Pandemic turns to collaborative business model

Cash register illustration with three green hands up icon

Illustration: Sarah Grillo/Axios

Interest in co-ops has surged during the pandemic.

Why it matters: Advocates see alternative business models of worker ownership as a way out of income inequality, a way to give power back to employees and build community wealth.

  • Margo Dalal, executive director of the Detroit Community Wealth Fund (DCWF), a partner commercial lender, told Axios that these values ​​are becoming a higher priority after COVID-19 has fueled conversations about racial inequality and workplace conditions.

By numbers: From 2019 to 2021, the number of worker cooperatives in the U.S. increased 30 percent, according to the State of the Industry report. The report identified 612 businesses, but estimates the actual number is closer to 1,000.

Big picture: Cooperatives have a long history. There are prominent examples like Ocean Spray, but the number of democratically owned businesses is still small. Notable local businesses include consumer-owned Detroit Peoples Food Cooperative and worker-owned Pingree Detroit.

  • Structures vary. Generally, workers or members own and have decision-making power over the business, and individual livelihoods are tied to performance.

What are they talking about: Karen Tyler-Ruiz, executive director of the local Center for Community Enterprise (C2BE), told Axios: “During this pandemic and all racial and civic unrest, people need an alternative to what doesn’t work.”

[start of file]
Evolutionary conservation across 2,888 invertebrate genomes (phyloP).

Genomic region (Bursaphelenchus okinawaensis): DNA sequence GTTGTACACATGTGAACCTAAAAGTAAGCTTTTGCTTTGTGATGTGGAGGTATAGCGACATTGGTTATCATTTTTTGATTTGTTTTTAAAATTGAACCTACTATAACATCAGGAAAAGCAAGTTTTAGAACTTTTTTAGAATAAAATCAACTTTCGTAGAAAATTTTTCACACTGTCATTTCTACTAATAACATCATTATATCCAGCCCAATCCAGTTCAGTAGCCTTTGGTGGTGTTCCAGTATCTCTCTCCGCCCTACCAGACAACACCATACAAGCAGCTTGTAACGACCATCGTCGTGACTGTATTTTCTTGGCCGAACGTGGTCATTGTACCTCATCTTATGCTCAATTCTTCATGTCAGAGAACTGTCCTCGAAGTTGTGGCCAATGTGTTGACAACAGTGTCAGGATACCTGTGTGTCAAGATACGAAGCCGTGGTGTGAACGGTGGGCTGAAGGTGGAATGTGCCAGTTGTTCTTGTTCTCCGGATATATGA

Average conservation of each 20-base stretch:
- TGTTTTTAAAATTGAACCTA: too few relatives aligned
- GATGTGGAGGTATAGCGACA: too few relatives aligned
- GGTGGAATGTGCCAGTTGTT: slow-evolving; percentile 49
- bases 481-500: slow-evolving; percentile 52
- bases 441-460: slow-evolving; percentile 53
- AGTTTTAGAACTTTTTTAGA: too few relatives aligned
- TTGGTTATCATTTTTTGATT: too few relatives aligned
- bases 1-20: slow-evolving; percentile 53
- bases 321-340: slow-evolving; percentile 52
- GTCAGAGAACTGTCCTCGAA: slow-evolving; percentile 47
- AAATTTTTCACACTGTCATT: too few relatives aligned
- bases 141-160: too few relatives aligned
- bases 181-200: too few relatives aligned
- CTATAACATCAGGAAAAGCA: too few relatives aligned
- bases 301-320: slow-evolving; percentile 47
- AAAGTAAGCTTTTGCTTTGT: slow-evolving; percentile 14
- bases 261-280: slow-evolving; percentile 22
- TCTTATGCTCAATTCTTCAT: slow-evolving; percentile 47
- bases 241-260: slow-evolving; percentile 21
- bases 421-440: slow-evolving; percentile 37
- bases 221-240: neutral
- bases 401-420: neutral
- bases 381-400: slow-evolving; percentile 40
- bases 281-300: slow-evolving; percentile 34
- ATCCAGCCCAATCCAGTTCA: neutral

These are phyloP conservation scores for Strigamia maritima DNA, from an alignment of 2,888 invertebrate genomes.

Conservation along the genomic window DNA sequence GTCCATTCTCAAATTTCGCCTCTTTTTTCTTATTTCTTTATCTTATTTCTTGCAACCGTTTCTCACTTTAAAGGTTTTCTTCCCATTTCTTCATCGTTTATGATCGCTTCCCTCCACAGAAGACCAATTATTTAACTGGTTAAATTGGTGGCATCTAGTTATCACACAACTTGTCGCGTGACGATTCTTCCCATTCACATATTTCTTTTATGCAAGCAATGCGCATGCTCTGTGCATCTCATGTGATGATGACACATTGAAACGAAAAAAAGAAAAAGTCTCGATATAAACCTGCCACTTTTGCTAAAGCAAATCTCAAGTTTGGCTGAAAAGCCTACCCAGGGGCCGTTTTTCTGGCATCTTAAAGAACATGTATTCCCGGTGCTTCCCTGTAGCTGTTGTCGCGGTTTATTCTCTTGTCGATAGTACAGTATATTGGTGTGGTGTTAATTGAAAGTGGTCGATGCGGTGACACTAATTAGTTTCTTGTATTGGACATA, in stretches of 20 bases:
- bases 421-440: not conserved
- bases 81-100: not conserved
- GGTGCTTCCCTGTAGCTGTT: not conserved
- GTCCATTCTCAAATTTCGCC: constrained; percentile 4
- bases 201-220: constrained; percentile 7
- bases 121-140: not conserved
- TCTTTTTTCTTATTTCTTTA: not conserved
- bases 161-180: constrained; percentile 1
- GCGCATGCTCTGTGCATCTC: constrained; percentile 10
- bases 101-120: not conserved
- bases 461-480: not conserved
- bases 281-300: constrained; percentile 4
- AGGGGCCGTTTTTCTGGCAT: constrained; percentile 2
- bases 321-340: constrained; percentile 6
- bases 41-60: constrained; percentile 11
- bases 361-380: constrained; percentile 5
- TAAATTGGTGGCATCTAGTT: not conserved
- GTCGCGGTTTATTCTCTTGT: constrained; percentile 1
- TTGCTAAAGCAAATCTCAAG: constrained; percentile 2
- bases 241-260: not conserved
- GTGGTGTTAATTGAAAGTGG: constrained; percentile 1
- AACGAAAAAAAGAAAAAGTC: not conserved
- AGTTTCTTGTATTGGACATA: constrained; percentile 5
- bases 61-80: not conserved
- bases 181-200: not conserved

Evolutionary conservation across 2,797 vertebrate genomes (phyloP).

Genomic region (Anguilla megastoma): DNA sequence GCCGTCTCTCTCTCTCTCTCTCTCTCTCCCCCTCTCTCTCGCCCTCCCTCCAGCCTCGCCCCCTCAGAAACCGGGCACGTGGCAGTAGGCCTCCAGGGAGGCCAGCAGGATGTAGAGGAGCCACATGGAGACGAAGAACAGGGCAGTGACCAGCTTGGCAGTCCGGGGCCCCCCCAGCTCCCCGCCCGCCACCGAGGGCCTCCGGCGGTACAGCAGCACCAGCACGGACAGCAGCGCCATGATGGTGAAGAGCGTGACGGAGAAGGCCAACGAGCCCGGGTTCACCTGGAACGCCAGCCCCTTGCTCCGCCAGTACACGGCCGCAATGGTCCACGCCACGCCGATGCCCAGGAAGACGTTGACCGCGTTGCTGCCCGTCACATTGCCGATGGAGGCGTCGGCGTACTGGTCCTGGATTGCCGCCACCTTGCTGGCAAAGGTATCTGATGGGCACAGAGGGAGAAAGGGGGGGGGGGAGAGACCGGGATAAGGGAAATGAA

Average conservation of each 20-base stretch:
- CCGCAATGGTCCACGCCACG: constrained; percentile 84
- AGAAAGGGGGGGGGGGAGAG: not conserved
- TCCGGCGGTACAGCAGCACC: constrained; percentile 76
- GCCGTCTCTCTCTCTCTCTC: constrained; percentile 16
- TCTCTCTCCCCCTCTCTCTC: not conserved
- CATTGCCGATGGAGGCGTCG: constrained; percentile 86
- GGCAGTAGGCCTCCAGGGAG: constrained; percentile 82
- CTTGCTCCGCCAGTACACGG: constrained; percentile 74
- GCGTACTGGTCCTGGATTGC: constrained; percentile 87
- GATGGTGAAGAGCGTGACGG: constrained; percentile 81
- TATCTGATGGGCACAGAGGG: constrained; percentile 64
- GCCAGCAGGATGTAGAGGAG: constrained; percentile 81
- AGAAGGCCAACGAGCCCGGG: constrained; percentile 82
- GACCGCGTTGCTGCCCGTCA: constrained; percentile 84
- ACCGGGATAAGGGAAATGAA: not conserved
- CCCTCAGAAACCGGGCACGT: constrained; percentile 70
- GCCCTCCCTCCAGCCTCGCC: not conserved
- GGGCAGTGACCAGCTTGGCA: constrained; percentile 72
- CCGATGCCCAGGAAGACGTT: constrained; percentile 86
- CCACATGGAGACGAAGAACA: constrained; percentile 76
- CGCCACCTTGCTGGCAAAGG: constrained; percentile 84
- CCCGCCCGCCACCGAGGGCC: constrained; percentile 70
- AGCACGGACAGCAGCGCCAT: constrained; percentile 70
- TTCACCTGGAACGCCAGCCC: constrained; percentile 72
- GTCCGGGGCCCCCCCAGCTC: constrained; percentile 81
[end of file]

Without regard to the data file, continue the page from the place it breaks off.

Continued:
Yes, but: This model is unfamiliar to many, and it can be difficult to find start-up capital from investors who may not have as much control as traditional companies.

enlarge: The lack of government data on the subject makes it difficult to paint the landscape of local cooperatives.

  • The Detroit Cooperative Economy Network Directory lists 28 cooperatives or businesses of similar quality in the area.

Plot: Melissa Hoover, co-executive director of the National Institute for Democratic Work, told Axios that some of the new interest in cooperative ownership is not coming from startups, but existing traditional business owners looking to retire and sell to workers.

  • In recent years, both C2BE and DCWF have turned their attention to helping traditional businesses transform.

more importantly: Juan Carlos Dueweke-Pérez, owner of local marketing agency Featherstone, said he was in discussions with employees about making employee ownership part of a long-term succession strategy.

  • He told Axios it felt like the “right next step” because it involved employees and reflected Featherstone’s “family style” values.

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